Eraldo Berardi: Well, the idea was born some time ago, in that we are aware of having a perspective and a vision of the trauma that few have. The racetrack works 280-290 days a year, so we have a very large case history of injuries. From an orthopedic, vertebral and cerebral point of view, we manage everything directly. Our experience is peculiar. Thirty seconds, maximum 1 minute after the accident we have the video of what happened, and this leads us to approach the trauma in a different way: we clearly see what happened and we already have a clear idea of the consequences of the accident and how we can intervene, allowing us to anticipate and plan the actions to be carried out even when we are under great pressure. And so we have always thought: why, instead of dispersing it, don’t we try to share our knowledge?
We already wanted to start in the pre-Covid era, but we lacked the organizational structure. This time, however, we have relied on external collaborators: we make our medical skills available, but then we need someone to organize the events, etc.
SZ: Today the activities of the training center are inaugurating: how were the themes for the first courses identified?
Eraldo Berardi: We have decided to establish priorities. This was inevitable, because tackling the topic at 360 degrees in a single course would have been too complicated, indeed impossible. We thought that managing the airways in haemorrhagic events, which are the most critical situations, the ones that can truly lead you to the most dramatic consequences, could be the right starting point. Then, I believe that anyone must have ultrasound knowledge, perhaps basic, to be able to understand the entity, the gravity, to be able to act immediately and, at the same time, also plan the centralization of the patient in different times and ways depending on what it turns out at the moment.
We already have a fair number of activities planned for next year and they will encompass all of the topics related to trauma. We will clearly have to see who will follow us, who will want to come after us, but in any case we will also need them for internal training, because in the team we have several young people who need to learn, as well as consolidated professionals who need to train anyway.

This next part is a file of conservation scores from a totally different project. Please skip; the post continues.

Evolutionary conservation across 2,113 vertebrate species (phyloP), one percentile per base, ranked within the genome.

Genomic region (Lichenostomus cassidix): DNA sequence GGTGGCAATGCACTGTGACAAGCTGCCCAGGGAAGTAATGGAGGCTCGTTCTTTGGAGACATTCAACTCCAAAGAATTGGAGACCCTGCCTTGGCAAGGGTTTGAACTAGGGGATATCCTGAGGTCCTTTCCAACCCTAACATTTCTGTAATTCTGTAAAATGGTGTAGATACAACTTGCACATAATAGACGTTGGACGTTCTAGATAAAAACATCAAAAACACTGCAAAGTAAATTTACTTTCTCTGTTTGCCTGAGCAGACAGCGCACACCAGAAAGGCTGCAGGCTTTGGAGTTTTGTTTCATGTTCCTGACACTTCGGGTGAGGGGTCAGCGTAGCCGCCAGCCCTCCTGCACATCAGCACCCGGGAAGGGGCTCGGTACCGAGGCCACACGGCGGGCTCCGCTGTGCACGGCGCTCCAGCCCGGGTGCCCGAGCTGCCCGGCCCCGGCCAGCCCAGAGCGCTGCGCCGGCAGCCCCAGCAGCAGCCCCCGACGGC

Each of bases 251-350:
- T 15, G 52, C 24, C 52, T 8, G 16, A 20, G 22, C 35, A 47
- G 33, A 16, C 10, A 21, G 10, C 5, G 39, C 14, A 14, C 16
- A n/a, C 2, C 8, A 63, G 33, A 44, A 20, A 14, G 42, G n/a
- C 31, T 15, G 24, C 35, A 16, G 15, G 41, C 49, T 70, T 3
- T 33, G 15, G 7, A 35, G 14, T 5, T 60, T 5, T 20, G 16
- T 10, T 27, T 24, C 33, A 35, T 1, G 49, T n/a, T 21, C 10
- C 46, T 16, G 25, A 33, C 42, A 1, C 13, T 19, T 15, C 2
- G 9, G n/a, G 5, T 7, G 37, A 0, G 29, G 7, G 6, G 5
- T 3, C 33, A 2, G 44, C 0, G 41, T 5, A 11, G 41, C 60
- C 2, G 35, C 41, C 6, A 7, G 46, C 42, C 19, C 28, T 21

SZ: So what are your goals for the future, what are your plans for the coming months?
Eraldo Berardi: We are defining a program for 2023 which will be aimed at managing all aspects related to trauma. So we will do simulation courses on orthopedics and neurosurgery. There will be many aspects that we will tackle with the circuit professionals, who are extremely competent, prepared and experienced people. Let me give you an example: Dr. Donati is responsible for vertebro-medullary surgery at the Romagna local health authority and is here as a consultant neurosurgeon when there are competitions. We will therefore develop a program aimed at managing all the critical issues related to trauma, with the aim, however, of expanding the offer and talking about specific and currently unavailable topics.
We will talk about diagnostics in the pediatric field, loco-regional anesthesia, a theoretical-practical course on peripheral anesthesiological blocks, and more. The idea is to create a training center focused on traumatology in general, which is our specialty, but nothing prevents us from being able to extend it to other collateral objectives to what we do.
SZ: Let’s say it’s a unique case in the world, right? Can we call it an experiment?
Eraldo Berardi: We are unique in the world because Moto GP has been consolidated at Misano for 17-18 years now, and we are considered the most advanced circuit from a health point of view, precisely because of the structure I have just described. We are able to deliver high-level diagnostic performance instantly, something that does not happen in any circuit. Furthermore, the clinic I was talking about is not a resource dedicated only to the track, but a structure open to the public, accredited and with special agreements, whereby people come to the racetrack to undergo clinical tests and be examined by specialists who work on the circuit. Having a training center therefore becomes important, in order to intrigue even people who come from outside. I’m already in contact with colleagues from other Italian circuits (Mugello, Imola, Monza) to collaborate on a project, a rather original idea. Even when we started with the medical center, everyone doubted that it would work, but now thousands of patients come to the racetrack, so it means that we have done something original, but interesting and above all useful and that works.
SZ: Innovation starts from this circuit and we are proud to be here on the first day of activity.
Eraldo Berardi: Thanks and thanks also to the owners of the racetrack who have this foresight, a very open mentality that allows us to grow and share our skills.
SZ: Thank you very much Doctor Berardi and congratulations!